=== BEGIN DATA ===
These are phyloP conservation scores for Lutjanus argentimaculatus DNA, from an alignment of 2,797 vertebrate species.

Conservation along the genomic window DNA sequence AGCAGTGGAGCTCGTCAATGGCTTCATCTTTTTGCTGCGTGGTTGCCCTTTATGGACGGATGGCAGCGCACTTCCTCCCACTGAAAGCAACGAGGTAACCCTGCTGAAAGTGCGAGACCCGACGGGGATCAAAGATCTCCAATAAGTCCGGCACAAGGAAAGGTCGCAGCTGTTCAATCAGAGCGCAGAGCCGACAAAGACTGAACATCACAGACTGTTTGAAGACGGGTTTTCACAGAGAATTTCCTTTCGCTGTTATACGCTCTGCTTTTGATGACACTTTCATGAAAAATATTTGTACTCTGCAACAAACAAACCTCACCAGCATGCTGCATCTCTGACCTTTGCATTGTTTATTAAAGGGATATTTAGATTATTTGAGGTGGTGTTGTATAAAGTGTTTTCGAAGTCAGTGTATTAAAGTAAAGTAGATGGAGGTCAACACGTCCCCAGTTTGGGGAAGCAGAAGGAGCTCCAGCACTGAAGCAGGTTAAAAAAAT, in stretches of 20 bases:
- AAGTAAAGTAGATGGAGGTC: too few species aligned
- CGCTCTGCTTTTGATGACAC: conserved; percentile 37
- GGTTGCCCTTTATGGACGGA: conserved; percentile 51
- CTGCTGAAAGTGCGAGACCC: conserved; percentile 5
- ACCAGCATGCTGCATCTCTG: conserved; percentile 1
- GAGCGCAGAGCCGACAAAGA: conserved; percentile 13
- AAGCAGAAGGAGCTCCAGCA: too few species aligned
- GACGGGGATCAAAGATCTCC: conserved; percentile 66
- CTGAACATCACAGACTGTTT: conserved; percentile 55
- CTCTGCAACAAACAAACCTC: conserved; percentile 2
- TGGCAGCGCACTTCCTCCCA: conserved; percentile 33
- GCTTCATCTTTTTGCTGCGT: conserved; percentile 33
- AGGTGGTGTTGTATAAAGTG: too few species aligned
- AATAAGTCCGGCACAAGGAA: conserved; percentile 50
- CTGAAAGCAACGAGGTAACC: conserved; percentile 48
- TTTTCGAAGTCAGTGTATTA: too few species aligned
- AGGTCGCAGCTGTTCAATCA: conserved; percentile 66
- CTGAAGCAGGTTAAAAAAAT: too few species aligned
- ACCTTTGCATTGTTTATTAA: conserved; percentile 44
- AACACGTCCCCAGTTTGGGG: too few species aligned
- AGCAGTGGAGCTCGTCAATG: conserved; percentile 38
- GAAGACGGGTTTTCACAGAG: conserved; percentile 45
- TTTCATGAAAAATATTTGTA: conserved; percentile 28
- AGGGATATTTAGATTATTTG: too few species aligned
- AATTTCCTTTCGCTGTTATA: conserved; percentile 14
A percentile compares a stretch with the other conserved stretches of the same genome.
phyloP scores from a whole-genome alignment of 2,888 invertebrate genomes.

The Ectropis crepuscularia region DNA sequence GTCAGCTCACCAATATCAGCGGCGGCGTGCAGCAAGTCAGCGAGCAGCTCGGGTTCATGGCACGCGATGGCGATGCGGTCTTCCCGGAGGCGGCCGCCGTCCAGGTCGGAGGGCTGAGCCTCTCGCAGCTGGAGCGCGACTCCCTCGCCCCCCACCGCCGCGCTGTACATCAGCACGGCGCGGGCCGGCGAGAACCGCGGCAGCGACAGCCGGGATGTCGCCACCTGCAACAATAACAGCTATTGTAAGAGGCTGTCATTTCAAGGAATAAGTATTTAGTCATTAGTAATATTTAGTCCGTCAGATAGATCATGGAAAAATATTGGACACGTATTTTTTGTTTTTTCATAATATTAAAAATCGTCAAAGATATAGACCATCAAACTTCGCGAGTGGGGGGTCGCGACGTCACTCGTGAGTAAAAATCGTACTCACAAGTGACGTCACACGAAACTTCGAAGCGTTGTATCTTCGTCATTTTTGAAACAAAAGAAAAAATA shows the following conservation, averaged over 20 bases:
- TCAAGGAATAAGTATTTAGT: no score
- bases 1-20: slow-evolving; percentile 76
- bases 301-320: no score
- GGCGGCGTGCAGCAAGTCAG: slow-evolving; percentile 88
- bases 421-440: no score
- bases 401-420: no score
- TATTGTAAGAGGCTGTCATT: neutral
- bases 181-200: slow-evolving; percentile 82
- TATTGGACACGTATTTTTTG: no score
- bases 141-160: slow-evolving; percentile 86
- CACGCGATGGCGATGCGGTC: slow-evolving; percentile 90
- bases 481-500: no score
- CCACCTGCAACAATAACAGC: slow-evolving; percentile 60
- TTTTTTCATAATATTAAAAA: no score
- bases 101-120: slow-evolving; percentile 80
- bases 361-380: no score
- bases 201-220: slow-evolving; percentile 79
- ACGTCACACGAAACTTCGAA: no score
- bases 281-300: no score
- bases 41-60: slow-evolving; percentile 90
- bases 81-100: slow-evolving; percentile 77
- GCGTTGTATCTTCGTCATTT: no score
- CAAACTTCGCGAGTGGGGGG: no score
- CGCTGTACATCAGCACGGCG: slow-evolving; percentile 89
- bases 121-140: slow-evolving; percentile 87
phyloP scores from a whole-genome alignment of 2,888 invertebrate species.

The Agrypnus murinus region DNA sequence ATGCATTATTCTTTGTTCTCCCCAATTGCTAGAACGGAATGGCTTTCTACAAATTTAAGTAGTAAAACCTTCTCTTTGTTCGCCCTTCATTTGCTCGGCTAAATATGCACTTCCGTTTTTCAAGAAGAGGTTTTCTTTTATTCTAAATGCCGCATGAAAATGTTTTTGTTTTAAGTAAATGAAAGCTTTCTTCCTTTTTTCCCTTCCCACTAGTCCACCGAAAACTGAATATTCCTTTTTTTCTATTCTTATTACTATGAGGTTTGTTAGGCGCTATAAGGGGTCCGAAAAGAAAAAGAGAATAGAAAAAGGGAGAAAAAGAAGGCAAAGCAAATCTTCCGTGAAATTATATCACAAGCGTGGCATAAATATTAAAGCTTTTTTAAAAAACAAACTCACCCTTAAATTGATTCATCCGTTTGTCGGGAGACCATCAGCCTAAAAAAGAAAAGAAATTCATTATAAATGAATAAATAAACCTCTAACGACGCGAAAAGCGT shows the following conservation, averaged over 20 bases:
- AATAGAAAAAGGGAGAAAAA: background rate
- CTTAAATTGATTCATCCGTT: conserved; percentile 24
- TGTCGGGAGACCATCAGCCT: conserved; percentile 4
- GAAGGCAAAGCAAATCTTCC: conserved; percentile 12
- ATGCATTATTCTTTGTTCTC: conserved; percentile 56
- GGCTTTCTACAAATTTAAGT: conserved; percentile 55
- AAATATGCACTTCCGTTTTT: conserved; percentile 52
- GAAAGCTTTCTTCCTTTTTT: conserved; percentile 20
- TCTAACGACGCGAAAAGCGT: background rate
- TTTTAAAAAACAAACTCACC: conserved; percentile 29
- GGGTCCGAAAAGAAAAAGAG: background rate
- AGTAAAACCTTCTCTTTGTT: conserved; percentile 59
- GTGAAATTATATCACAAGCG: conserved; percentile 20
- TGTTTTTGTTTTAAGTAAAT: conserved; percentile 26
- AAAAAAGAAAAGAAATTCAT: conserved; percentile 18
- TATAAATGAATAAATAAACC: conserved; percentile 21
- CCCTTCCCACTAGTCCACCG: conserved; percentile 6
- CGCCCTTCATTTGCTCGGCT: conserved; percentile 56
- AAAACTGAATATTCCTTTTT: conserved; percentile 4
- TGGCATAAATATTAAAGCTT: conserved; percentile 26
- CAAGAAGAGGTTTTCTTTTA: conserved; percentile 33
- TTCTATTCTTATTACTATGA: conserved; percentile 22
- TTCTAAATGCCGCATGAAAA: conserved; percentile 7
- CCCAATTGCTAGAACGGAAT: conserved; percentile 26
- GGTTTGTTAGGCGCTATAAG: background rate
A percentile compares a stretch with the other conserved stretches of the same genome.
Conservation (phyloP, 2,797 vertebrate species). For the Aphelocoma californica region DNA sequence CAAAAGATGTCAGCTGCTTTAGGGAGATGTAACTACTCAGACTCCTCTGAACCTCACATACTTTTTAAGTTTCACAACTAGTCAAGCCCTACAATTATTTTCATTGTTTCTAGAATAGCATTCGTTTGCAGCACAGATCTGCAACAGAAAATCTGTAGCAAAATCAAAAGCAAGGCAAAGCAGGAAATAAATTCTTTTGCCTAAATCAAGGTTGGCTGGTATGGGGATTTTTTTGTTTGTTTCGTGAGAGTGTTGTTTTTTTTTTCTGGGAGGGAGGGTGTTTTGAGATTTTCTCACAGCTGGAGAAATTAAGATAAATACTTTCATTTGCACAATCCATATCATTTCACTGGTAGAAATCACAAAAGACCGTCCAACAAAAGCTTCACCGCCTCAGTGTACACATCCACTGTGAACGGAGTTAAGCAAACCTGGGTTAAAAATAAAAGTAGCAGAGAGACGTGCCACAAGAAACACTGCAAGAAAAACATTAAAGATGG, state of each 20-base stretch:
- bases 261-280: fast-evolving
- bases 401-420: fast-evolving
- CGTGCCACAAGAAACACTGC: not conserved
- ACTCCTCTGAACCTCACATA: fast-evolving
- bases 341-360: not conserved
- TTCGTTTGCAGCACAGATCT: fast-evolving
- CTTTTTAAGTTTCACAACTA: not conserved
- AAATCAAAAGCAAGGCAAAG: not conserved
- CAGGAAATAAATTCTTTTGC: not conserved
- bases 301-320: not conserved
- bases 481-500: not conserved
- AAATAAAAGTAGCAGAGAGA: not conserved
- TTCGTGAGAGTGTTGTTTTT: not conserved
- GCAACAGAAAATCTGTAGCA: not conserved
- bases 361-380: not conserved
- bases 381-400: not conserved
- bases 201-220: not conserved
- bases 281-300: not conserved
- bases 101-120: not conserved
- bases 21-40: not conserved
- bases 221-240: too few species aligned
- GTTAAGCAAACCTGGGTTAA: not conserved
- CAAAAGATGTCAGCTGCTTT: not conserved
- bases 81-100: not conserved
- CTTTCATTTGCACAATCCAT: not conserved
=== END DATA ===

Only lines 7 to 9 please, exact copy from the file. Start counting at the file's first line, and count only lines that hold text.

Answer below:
- ACCAGCATGCTGCATCTCTG: conserved; percentile 1
- GAGCGCAGAGCCGACAAAGA: conserved; percentile 13
- AAGCAGAAGGAGCTCCAGCA: too few species aligned